The city of Philadelphia was hit with a lawsuit Thursday alleging that its refusal to issue a protest permit to a social-justice organization during the Democratic National Convention restricts the group from exercising its constitutional freedom of speech.
The lawsuit, filed by the American Civil Liberties Union (ACLU) of Pennsylvania on behalf of Kensington-based Poor People's Economic Human Rights Campaign (PPEHRC), accuses Philly of "content-based" censorship.
"It appears that the City favors block parties and other celebrations over protest, or that it favors commercial or prestigious speakers over those less powerful. Either rationale is content-based and prohibited by the First Amendment," the lawsuit alleges.
In May, Cheri Honkala, founder of PPERHC, applied for a permit to march from City Hall to FDR Park at 3 p.m. on July 25, the convention's opening day. But the city denied the permit based on an unwritten ban on marches in Center City streets from 7 a.m. to 9 a.m., and 3 p.m. to 6 p.m. seemingly so as to not interfere with rush-hour traffic.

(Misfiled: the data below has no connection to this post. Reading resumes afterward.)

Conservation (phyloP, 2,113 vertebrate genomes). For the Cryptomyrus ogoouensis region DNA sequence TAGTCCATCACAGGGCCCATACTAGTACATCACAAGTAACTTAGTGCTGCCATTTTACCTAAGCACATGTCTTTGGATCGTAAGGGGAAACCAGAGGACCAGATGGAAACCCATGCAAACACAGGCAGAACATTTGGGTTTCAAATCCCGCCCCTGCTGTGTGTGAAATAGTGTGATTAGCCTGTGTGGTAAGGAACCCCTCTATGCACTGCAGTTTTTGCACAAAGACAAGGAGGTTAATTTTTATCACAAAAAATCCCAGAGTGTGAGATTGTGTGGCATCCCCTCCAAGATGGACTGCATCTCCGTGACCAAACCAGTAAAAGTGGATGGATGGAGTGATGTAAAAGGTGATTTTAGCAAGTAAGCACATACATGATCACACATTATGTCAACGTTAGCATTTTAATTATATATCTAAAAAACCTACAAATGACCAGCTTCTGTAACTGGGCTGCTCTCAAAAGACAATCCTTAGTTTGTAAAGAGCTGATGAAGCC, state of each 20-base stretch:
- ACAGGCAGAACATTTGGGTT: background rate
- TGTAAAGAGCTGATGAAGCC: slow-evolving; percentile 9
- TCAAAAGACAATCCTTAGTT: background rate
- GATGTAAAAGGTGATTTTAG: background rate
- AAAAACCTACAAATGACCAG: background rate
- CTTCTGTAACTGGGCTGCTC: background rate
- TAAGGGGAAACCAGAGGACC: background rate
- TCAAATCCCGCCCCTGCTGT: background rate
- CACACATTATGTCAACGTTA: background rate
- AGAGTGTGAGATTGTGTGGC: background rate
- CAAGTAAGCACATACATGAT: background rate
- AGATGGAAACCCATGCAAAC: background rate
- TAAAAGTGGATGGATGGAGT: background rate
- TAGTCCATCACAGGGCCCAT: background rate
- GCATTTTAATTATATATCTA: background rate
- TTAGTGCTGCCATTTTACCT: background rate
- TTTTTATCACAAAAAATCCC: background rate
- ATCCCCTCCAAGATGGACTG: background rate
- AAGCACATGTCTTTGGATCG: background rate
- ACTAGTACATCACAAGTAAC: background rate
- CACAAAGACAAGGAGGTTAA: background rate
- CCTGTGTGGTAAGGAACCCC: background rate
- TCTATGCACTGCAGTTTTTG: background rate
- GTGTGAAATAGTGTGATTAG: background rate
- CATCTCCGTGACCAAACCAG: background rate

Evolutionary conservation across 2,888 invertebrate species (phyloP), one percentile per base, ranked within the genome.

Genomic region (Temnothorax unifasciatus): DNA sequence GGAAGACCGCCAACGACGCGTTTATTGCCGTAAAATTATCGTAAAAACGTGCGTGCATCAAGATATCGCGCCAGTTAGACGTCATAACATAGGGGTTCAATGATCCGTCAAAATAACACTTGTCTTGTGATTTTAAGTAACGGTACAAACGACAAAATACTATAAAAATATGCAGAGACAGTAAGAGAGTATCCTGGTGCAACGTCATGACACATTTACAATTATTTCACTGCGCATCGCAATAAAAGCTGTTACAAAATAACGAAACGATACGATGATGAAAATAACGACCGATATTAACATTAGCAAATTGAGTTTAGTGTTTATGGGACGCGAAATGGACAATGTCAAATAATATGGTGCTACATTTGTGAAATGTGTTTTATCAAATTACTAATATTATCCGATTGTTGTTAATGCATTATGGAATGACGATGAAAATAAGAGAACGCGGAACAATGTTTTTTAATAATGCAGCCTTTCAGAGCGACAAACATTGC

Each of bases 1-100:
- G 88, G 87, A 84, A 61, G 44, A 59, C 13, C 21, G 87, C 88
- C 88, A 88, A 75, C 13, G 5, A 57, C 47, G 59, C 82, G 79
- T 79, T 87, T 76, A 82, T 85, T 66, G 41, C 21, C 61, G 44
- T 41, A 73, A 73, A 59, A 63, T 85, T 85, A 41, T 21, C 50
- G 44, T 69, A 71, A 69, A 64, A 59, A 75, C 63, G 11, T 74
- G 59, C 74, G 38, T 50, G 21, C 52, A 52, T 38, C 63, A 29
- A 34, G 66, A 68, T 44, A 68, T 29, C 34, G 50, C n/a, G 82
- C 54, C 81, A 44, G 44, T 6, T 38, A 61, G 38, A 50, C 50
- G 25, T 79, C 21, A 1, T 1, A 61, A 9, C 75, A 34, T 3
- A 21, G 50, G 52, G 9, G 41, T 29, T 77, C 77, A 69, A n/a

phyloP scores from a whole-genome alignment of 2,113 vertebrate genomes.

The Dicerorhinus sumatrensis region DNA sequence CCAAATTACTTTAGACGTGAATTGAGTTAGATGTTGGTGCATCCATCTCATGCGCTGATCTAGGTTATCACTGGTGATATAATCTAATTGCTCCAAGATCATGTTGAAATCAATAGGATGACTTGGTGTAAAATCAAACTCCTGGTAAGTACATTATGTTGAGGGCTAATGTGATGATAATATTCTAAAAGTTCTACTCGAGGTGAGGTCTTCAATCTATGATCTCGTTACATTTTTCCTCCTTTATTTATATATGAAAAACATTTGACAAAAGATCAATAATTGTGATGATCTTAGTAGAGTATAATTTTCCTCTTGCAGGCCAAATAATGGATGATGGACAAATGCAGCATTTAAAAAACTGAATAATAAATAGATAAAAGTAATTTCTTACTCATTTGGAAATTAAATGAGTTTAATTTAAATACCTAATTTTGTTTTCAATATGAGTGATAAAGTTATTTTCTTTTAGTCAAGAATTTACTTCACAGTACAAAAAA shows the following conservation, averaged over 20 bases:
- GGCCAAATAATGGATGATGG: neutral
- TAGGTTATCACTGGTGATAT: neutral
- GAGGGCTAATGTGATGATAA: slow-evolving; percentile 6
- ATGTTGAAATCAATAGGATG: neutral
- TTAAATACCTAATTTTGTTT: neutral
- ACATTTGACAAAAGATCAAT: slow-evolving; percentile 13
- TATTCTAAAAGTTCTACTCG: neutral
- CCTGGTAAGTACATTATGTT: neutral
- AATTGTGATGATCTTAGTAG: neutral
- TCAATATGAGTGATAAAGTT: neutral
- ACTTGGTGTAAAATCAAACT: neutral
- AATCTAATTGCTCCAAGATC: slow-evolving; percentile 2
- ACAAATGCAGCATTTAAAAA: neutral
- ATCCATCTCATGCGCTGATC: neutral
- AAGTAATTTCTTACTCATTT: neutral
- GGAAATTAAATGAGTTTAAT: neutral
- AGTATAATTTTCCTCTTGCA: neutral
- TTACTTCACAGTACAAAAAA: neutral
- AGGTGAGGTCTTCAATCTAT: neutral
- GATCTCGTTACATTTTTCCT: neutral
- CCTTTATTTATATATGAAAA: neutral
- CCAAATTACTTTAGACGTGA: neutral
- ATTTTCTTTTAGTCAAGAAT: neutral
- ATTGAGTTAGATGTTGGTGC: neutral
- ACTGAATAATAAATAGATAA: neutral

"We are filing the lawsuit today because the last thing that poor people have is their voice, and we can't allow our voice to be taken away," Honkala said.
The city's permit policy for demonstrations states that among the grounds for application refusal is if "the demonstration will substantially or unnecessarily interfere with traffic in the area contiguous to the activity, and will unreasonably disrupt movement or circulation of vehicular or pedestrian traffic," though it does not indicate specific times.
But the lawsuit points out that the city has "routinely authorize[d] street closures on Center City streets during this time on weekdays, as evidenced by a list on the city’s own events webpage."
"This spring, the city has closed Center City streets during so-called rush hour for victory parades, block parties, and restaurant events," the lawsuit claims. "The city also routinely allows protests in Center City during supposed “rush” hours at the discretion of the police. The refusal to grant a permit, however, leaves protesters to take their chances on whether the police will stop or allow their protest."
Additionally, the PPEHRC and thousands of city residents peacefully marched the same route during the Republican National Convention in 2000, which Honkala led.